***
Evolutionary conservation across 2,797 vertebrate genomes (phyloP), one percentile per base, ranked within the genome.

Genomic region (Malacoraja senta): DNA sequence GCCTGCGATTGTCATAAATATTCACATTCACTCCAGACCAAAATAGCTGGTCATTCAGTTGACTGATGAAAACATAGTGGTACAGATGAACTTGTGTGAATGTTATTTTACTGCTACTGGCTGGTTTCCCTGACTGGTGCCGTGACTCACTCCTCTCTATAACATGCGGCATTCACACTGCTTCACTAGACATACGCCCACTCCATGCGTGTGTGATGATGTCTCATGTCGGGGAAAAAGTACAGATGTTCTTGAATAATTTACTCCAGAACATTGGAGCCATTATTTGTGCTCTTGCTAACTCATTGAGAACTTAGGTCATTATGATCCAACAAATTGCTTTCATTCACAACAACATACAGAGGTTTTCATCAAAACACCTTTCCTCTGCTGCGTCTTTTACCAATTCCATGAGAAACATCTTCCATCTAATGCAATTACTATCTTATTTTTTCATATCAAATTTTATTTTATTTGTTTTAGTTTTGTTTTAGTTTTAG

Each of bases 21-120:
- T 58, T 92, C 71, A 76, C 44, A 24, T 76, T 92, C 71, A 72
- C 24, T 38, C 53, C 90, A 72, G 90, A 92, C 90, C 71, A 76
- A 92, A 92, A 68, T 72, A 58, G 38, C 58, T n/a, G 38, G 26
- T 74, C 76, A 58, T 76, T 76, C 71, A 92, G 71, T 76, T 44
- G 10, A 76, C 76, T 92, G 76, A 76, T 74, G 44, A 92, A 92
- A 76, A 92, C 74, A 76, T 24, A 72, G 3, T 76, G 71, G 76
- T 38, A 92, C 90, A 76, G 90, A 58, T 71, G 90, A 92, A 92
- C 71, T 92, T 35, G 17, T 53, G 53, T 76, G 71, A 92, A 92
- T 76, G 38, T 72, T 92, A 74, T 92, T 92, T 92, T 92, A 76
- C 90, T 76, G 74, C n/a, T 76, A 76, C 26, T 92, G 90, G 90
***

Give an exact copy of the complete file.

Evolutionary conservation across 2,797 vertebrate genomes (phyloP), one percentile per base, ranked within the genome.

Genomic region (Malacoraja senta): DNA sequence GCCTGCGATTGTCATAAATATTCACATTCACTCCAGACCAAAATAGCTGGTCATTCAGTTGACTGATGAAAACATAGTGGTACAGATGAACTTGTGTGAATGTTATTTTACTGCTACTGGCTGGTTTCCCTGACTGGTGCCGTGACTCACTCCTCTCTATAACATGCGGCATTCACACTGCTTCACTAGACATACGCCCACTCCATGCGTGTGTGATGATGTCTCATGTCGGGGAAAAAGTACAGATGTTCTTGAATAATTTACTCCAGAACATTGGAGCCATTATTTGTGCTCTTGCTAACTCATTGAGAACTTAGGTCATTATGATCCAACAAATTGCTTTCATTCACAACAACATACAGAGGTTTTCATCAAAACACCTTTCCTCTGCTGCGTCTTTTACCAATTCCATGAGAAACATCTTCCATCTAATGCAATTACTATCTTATTTTTTCATATCAAATTTTATTTTATTTGTTTTAGTTTTGTTTTAGTTTTAG

Each of bases 21-120:
- T 58, T 92, C 71, A 76, C 44, A 24, T 76, T 92, C 71, A 72
- C 24, T 38, C 53, C 90, A 72, G 90, A 92, C 90, C 71, A 76
- A 92, A 92, A 68, T 72, A 58, G 38, C 58, T n/a, G 38, G 26
- T 74, C 76, A 58, T 76, T 76, C 71, A 92, G 71, T 76, T 44
- G 10, A 76, C 76, T 92, G 76, A 76, T 74, G 44, A 92, A 92
- A 76, A 92, C 74, A 76, T 24, A 72, G 3, T 76, G 71, G 76
- T 38, A 92, C 90, A 76, G 90, A 58, T 71, G 90, A 92, A 92
- C 71, T 92, T 35, G 17, T 53, G 53, T 76, G 71, A 92, A 92
- T 76, G 38, T 72, T 92, A 74, T 92, T 92, T 92, T 92, A 76
- C 90, T 76, G 74, C n/a, T 76, A 76, C 26, T 92, G 90, G 90